WATERTOWN — For John R. Northrop, the means of earning a living and the vehicle for his success has always been a focus on family.
It’s a way of life that has turned out well for the man who has been selling vehicles in Watertown for 50 years.
“That’s all I’ve ever known, really,” John said Monday afternoon as he took a seat in the airy, sunlit showroom at his latest place of wheels and deals — F.X. Caprara Honda, 23115 Route 12.
The Northrop name in the automotive business took root in Watertown in 1914, when John’s grandfather, S. Brown Northrop, founded Northrop Motor Co. after selling cars for someone else for three years. S. Brown Northrop built his first automobile showroom in 1917 at 123-125 Benedict St., now Sherman Street, selling Hudsons, Packards and Dodges.
He later became the exclusive Watertown dealer for Fords and Lincolns. While maintaining the Benedict Street location, S. Brown Northrop also leased showrooms on Arsenal Street, site of the now-former call center.
By 1957, the main Northrop dealership had located to Arsenal Street. Continued success there led to an expansion in 1969. The dealership’s location was across the street from where Burger King is now.
John’s grandfather died in 1971 at the age of 79. S. Brown Northrop Jr., John’s father, then took over the business and John took it over in 1979. S. Brown Northrop Jr. died in 2006 at the age of 83.
“My father and grandfather always preached on being honest, the customer is always right philosophy and to have good service for them if they have a problem with their cars,” John said. “That’s all important in this business, because if you don’t take care of them, they’re not going to come back.”
Northrop Motors was sold in 1989 to Auburn-based Fox Ford, but John has continued to work in car sales. His brother, David, is parts manager at Caskinette Ford, Carthage. A sister, Peggy, who didn’t work in the business, is retired, living in South Carolina
John will turn 71 in January and he’s not thinking of retirement.
“What am I going to do?” he said. “We don’t want to go to Florida and live down there and we like the seasons up here,” he said, speaking also for his wife, Judy. “Watertown is our home. We’re very comfortable here.”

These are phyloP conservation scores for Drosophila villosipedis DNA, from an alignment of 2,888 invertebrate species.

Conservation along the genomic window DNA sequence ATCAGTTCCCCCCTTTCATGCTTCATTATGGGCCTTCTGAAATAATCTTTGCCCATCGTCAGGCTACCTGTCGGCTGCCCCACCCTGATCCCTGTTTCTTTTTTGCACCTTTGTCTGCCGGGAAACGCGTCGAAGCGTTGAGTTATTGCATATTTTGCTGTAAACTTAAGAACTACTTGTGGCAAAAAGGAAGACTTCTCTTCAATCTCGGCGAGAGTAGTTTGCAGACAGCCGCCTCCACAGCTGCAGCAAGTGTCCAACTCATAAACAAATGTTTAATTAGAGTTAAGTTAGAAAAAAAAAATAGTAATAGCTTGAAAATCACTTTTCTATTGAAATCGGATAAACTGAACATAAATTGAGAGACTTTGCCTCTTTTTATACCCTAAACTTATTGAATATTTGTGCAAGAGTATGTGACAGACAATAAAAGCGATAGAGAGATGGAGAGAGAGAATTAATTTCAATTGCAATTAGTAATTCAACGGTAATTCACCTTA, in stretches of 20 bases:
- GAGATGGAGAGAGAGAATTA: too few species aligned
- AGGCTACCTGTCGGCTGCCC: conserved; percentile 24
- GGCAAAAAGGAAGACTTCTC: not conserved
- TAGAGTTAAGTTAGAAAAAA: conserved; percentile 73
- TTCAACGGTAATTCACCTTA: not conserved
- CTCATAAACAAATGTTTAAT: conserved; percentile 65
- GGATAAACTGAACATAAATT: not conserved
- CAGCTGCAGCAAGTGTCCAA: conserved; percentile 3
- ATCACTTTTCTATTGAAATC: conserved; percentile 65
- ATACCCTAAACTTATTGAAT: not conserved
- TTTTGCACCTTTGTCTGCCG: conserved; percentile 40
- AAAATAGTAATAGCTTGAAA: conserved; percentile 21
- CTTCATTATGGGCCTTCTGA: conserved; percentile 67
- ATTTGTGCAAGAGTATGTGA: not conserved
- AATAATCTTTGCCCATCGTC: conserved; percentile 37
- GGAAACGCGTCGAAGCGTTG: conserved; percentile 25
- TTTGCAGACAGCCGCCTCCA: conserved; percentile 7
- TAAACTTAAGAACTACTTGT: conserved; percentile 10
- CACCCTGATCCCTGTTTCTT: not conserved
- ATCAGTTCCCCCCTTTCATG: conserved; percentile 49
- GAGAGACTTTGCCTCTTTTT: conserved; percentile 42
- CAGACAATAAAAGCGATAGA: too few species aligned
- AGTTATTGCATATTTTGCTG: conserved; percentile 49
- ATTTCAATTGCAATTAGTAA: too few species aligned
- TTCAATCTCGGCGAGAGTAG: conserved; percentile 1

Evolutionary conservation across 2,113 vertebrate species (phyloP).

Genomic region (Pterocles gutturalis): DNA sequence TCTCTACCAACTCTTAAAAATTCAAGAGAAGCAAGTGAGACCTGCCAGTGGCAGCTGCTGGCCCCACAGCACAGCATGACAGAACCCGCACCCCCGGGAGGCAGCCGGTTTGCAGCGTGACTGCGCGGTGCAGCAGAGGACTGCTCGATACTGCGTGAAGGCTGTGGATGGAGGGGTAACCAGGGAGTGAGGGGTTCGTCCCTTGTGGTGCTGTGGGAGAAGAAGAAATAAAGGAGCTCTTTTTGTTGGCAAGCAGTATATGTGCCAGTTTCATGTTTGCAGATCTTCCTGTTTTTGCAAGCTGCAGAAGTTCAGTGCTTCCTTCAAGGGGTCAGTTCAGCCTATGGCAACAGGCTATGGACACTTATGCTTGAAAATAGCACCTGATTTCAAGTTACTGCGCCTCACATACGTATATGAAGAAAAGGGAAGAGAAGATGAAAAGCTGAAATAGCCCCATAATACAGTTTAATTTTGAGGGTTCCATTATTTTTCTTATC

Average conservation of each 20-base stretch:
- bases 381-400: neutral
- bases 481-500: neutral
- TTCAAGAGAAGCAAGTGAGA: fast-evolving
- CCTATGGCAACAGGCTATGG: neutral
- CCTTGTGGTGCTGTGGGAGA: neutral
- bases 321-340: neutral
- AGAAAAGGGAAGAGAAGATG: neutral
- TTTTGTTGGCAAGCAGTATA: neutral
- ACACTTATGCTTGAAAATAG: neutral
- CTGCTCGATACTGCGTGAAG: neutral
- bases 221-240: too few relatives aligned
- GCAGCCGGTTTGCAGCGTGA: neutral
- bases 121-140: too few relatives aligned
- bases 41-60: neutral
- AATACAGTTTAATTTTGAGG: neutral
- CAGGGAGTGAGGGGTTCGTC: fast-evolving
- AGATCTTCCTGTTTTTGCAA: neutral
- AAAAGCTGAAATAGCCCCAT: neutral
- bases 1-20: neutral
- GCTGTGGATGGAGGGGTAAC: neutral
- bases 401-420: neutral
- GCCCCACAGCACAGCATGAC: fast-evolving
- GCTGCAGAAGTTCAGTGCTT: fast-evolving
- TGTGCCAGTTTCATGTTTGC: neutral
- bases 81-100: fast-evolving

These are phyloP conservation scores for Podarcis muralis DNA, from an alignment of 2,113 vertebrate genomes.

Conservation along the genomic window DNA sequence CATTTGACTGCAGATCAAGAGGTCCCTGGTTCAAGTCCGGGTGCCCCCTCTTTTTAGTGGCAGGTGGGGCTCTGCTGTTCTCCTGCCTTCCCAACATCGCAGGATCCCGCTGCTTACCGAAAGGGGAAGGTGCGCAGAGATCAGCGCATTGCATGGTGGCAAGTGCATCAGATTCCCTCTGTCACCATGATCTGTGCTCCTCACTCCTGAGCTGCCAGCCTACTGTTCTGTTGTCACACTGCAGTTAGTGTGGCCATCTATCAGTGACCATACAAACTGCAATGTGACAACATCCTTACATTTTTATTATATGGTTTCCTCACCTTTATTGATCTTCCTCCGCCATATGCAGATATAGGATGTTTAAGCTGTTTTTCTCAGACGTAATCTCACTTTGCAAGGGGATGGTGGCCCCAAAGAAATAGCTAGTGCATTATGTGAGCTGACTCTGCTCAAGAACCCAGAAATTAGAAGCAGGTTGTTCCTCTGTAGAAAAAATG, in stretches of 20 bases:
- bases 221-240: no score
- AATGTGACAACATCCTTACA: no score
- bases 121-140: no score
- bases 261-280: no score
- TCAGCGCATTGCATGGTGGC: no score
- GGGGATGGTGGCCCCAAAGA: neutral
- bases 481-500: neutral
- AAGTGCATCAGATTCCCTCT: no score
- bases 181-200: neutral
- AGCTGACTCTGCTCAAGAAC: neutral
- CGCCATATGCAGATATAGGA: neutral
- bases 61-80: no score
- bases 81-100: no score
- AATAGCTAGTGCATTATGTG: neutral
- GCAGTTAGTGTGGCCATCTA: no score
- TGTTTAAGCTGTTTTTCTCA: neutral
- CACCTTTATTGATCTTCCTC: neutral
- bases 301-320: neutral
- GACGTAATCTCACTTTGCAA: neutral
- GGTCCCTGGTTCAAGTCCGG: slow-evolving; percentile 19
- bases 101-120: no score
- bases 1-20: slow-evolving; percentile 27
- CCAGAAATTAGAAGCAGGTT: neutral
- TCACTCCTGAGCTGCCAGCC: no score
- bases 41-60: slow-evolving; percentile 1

In 1989, after selling to Fox, John worked with the dealership for five months during the transition. It was then time to find another car dealer to use his trade. He found it more than 4,000 miles away.
“I contacted Harold Nye, down in Oneida,” John said. “He was a Ford dealer. His family still has a business there. He said, ‘I just bought a Toyota dealership up in Anchorage, Alaska. You want to come up with me to work?’ I went up and spent 10 days in June, came back and moved up there in July.”
The children of John and Judy, Martin and Christine, started school in Anchorage.
“It was a change, a good change,” John said. “We saw everything we wanted in three years up there and it was quite the experience. We lived through some earthquakes and the schools were very, very good up there.”
Christine Manzella is a special education teacher in the Buffalo Public Schools. Martin, an adjunct English professor at Fordham University in the Bronx and at SUNY Old Westbury, recalled telling his neighborhood buddies at the age of 9 that the family was moving to Alaska.
For Martin, who is five years older than his sister, the move was a great adventure.
“It didn’t take long for me to be transfixed by the wildlife and mountains,” Martin said in a phone interview. “It’s a different world. I grew up with snow, so the climate was a little familiar, but it was an adventure and I was happy that we did it.”
The move, Martin said, was just another way his father provided for his family.
“That never wavered, even when he soured on the work,” Martin said. “When we moved up to Alaska, he was given a lot of responsibility and they really put him to work. He was working some crazy hours up there.”